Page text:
Maclean’s is a Canadian news magazine established in 1905 by John Bayne Maclean. Distributed weekly, it is Canada’s only national current affairs magazine; it covers such matters as politics, international affairs, social issues, business and culture. On average, the magazine circulates 366,394 issues per week and has a readership of 2,753,000. 51% of readers are men and 49% are women, with an average age of 45 years old.
On October 11th, 2007, Volume 120 Number 41, October 22nd, 2007 issue (Figure 1) was distributed nationally . It contained articles covering various current Canadian issues; such as, “The Mouse House” regarding four Toronto hospitals collaboration to create animal-research facilities, “The Defence Debate”, a discussion of how Canada’s chief of defence staff, Rick Hillier, is viewed within government. The issue also examined world issues; such as, “No Beacon of Hope”, discussing the current state of Afghanistan after the end of Taliban rule, “Head-Scarf Protests”, about Turkey’s head-scarf ban being under fire because young women of Turkey are demanding their right to attend secular universities and “Argentina’s Hillary”, discussing Cristina Fernandez de Kirchner, a political wife, who is poised to take the presidency in Argentina. The magazine also covered additional articles regarding health, “Concussion Alert”, discussing research suggesting that concussions may induce psychosis later in life, and business, “Helium Dries Up”, about a global helium shortage’s far-reaching repercussions.
The cover of this issue highlighted six articles including: “Why Charlie Brown Was So Sad”, explaining that every bitter memory of author Charles Schulz’s long life made its way into “Peanuts”, “Coffee $130/LB.” introducing a new café, Manic Coffee, in Toronto that sells $15 cups of coffee, “Will Your Child’s Concussions Make Him Dangerous?”, the health article earlier discussed, “Stephen Colbert’s Secret Agenda”, reviewing the Comedy Central network’s show, The Colbert Report, “Harper to Dion: Make my Day”, about Stephen Harper issuing a “fish or cut bait” ultimatum and most prominently, “Are We Becoming a Nation of Bigots”, discussing Canada’s current level of toleration towards the multi-cultural country.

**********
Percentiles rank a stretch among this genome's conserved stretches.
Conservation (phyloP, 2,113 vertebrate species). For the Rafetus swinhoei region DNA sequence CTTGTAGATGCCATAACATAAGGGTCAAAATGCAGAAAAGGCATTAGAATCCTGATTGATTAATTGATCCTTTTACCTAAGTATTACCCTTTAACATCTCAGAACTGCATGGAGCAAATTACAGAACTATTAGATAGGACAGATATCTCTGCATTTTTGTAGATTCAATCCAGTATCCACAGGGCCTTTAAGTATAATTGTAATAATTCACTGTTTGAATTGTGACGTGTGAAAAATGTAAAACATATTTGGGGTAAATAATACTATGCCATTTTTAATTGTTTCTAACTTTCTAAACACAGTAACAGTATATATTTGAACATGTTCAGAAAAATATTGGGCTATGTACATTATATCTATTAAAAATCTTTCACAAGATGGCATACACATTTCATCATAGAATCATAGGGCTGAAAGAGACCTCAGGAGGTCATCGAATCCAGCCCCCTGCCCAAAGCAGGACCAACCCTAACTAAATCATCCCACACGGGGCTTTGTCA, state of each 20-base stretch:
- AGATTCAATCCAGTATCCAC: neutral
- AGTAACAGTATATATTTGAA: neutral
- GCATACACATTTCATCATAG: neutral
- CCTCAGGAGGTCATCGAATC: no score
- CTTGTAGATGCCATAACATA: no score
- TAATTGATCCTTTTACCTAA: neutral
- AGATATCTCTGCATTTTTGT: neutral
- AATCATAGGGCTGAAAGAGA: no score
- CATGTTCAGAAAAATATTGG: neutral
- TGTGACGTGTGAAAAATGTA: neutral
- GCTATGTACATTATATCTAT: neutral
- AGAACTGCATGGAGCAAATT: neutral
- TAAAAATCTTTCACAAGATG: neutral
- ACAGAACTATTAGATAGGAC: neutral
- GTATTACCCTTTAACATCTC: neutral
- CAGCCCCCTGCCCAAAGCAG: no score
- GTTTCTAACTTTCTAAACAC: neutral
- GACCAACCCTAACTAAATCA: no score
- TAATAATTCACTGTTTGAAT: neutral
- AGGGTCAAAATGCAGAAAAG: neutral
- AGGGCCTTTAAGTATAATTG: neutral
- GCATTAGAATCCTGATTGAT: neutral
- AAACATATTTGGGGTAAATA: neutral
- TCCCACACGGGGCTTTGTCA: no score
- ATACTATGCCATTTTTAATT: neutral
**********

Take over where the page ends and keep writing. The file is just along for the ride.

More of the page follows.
The cover of this magazine can be analyzed using different theories, including the semiotics of symbolic theory, Performance as Political Action idea and postmodern theories within cultural studies. The first theory used to analyze this magazine is the semiotic theory, developed by C.S. Peirce. This theory is used to find the meaning in signs and claims it is all in the meaning of the signs used. “A sign refers to something other than itself – the object, and is understood by somebody… it has an effect in the mind of the user” and consists of many different elements. Some of the basic elements are the signifier, the signified, icons, symbols, and syntagms. Basic Elements of a Sign
Signifier: the sign’s image as we perceive it
Signified: the mental concept to which the sign refers
Icon: resembles its object in some way (a picture is an icon) Symbol: a sign whose connection with its object is a matter of agreement (words are generally symbols) Syntagm: “an orderly combination of interacting signifiers which forms a meaningful whole”
The cover in itself is a sign to its interpretants (the readers) and one can draw meaning from the interacting images and text. This magazine cover consists of syntagmatic relation where the sign as a whole can be broken down into four different signs, and one only gets meaning from their associations with each other. To analyze the signifiers and signified of each separate sign should be known. The signifier of sign one, is the image (icon) of a woman wearing a chador, looking to the center of the page, the signifieds could be minority, oppression, observant, mother, daughter, or sister. The signifier of sign two is the image (icon) of a middle aged man in a business...
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